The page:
Sometimes it’s not always good to be first – a recent study by the Centers for Disease Control and Prevention (CDC) shows that more Americans compared to European drivers are inclined when behind the wheel to use their cell phones for texting, emailing, and making calls. The study looked at cell phone use among drivers ages 18-64 in the United States and seven European countries. The results were somewhat discouraging – despite new laws, public service ads, and expanded education efforts, the Americans interviewed were much more likely to have talked on a cell phone while driving. And a substantially larger number of U.S. respondents indicated they’d read emails or sent texts, all while operating a motor vehicle.
The CDC report didn’t cite one particular reason for the increased practices in the U.S. It’s possible our more hectic lifestyles are the driving force behind our unwillingness to put down the phone – even when we know we’re putting ourselves at risk of a serious accident. We’re always on the go and our phones facilitate this mindset, despite the detriment to our safety and our health.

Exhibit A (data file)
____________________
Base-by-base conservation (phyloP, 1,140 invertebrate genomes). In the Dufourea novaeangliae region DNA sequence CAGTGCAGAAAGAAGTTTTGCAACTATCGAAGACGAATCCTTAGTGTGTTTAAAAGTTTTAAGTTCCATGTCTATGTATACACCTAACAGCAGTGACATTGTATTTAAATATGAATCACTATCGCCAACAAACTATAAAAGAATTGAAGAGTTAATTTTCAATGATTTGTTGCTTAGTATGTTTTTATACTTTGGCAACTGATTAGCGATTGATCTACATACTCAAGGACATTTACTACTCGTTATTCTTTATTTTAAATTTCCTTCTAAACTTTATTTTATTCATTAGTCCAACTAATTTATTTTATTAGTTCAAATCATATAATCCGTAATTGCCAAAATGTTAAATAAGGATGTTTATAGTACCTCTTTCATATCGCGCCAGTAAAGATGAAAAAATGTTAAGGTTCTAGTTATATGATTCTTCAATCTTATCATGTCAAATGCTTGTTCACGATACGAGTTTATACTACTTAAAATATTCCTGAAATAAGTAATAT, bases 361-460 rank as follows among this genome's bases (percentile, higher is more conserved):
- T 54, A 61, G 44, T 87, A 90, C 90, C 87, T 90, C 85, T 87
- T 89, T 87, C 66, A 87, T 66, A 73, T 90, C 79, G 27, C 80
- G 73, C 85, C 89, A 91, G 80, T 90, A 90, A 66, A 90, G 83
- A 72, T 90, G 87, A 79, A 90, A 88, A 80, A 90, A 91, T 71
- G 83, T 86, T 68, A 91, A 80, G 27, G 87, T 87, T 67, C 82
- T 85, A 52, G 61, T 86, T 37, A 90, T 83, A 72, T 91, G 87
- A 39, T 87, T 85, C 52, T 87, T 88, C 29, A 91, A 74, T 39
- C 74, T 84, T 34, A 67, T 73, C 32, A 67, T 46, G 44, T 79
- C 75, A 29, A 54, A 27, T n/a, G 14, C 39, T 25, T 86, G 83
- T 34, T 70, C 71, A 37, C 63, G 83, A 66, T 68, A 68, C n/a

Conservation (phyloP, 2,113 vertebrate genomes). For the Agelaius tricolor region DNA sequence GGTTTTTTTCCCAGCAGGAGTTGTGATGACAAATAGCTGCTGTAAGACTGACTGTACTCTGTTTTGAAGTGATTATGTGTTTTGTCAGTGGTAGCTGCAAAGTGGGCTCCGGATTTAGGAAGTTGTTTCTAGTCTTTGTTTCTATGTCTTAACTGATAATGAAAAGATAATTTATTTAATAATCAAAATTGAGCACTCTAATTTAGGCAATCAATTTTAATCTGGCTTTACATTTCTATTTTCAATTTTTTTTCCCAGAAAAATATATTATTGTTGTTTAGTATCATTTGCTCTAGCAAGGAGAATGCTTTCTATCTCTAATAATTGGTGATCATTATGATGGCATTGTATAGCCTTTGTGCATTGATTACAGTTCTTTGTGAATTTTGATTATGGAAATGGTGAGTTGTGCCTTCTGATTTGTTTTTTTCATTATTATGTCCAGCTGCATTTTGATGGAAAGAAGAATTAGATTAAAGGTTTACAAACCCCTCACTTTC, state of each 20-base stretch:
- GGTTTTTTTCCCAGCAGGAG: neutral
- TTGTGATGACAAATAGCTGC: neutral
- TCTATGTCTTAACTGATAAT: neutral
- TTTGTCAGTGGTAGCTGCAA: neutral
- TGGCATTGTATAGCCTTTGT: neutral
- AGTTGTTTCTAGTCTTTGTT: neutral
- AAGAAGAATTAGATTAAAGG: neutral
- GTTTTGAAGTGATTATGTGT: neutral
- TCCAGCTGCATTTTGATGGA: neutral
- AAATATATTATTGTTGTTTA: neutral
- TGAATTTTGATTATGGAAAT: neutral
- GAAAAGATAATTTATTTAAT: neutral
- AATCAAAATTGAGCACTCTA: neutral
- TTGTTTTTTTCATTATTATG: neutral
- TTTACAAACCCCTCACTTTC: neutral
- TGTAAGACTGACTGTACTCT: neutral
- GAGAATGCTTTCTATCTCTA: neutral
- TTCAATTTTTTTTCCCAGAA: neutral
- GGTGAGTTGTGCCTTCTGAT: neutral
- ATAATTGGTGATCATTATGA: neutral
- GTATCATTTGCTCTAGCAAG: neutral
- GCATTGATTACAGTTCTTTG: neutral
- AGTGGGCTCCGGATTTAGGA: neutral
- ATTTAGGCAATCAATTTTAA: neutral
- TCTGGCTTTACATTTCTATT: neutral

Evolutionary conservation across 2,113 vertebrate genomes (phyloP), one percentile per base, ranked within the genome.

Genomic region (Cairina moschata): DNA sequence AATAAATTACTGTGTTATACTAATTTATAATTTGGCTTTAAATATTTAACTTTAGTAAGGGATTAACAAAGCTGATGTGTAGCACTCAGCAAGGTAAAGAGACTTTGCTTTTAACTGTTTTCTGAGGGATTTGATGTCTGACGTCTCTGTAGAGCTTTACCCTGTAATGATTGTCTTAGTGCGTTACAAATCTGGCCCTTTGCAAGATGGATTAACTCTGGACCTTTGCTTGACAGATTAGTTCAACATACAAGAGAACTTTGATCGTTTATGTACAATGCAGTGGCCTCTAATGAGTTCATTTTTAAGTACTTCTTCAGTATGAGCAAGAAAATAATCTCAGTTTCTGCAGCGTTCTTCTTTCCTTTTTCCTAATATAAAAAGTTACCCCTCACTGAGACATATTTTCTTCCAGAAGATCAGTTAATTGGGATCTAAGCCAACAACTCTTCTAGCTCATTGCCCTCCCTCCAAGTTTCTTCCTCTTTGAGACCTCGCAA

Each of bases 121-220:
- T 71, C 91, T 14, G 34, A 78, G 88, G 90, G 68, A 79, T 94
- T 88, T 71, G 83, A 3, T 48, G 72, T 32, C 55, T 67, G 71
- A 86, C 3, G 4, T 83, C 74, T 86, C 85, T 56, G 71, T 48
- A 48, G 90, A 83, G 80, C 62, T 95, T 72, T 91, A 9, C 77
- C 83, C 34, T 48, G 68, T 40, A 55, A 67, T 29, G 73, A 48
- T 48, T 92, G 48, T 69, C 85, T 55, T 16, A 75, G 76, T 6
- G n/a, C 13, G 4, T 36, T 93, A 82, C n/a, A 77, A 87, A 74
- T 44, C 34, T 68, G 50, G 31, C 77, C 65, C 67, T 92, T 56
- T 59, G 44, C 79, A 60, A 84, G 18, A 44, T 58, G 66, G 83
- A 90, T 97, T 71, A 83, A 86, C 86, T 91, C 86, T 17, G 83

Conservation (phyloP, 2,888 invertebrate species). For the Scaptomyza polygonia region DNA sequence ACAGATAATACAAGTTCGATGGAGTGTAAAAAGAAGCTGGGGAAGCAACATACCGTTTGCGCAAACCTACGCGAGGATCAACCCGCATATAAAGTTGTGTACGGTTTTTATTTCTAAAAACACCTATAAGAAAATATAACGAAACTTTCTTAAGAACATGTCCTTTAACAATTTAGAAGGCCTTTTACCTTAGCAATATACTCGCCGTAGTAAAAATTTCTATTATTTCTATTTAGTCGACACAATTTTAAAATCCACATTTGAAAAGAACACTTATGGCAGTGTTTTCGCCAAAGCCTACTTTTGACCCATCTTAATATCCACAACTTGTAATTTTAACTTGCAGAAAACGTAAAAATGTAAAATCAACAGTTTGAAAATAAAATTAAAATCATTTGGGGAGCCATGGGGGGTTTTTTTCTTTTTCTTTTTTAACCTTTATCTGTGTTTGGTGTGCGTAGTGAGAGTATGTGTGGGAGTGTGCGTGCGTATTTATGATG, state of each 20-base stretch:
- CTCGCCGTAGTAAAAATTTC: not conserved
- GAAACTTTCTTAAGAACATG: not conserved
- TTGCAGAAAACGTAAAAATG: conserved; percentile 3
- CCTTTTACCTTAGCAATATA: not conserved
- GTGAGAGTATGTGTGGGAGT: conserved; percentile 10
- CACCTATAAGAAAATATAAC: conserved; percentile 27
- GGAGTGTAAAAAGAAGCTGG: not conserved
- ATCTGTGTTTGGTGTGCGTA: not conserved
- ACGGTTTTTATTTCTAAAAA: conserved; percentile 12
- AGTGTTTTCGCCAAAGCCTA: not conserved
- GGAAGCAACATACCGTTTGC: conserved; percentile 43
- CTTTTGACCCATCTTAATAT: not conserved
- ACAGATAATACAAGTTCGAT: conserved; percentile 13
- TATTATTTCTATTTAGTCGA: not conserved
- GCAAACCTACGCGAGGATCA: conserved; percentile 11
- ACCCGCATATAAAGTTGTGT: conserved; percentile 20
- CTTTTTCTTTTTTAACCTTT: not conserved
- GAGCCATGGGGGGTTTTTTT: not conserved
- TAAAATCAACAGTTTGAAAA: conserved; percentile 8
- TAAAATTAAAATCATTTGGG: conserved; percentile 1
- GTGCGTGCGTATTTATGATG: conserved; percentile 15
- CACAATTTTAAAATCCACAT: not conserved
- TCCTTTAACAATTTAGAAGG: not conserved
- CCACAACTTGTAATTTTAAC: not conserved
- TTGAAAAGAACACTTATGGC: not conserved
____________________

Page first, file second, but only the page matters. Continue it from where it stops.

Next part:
So how can you change this trend?
Keep your phone handy for an emergency but turn it screen-side down to help avoid the temptation to look at it.
In some areas, emailing or texting even when stopped at a light is prohibited. Know your local laws and be sure to practice what you teach your teen drivers.
Get out of harm’s way and just get where you’re going to make that call, send a text or read your email. The life you save could be your own.
For more information about the study go to cdc.gov/dsdistracteddriving/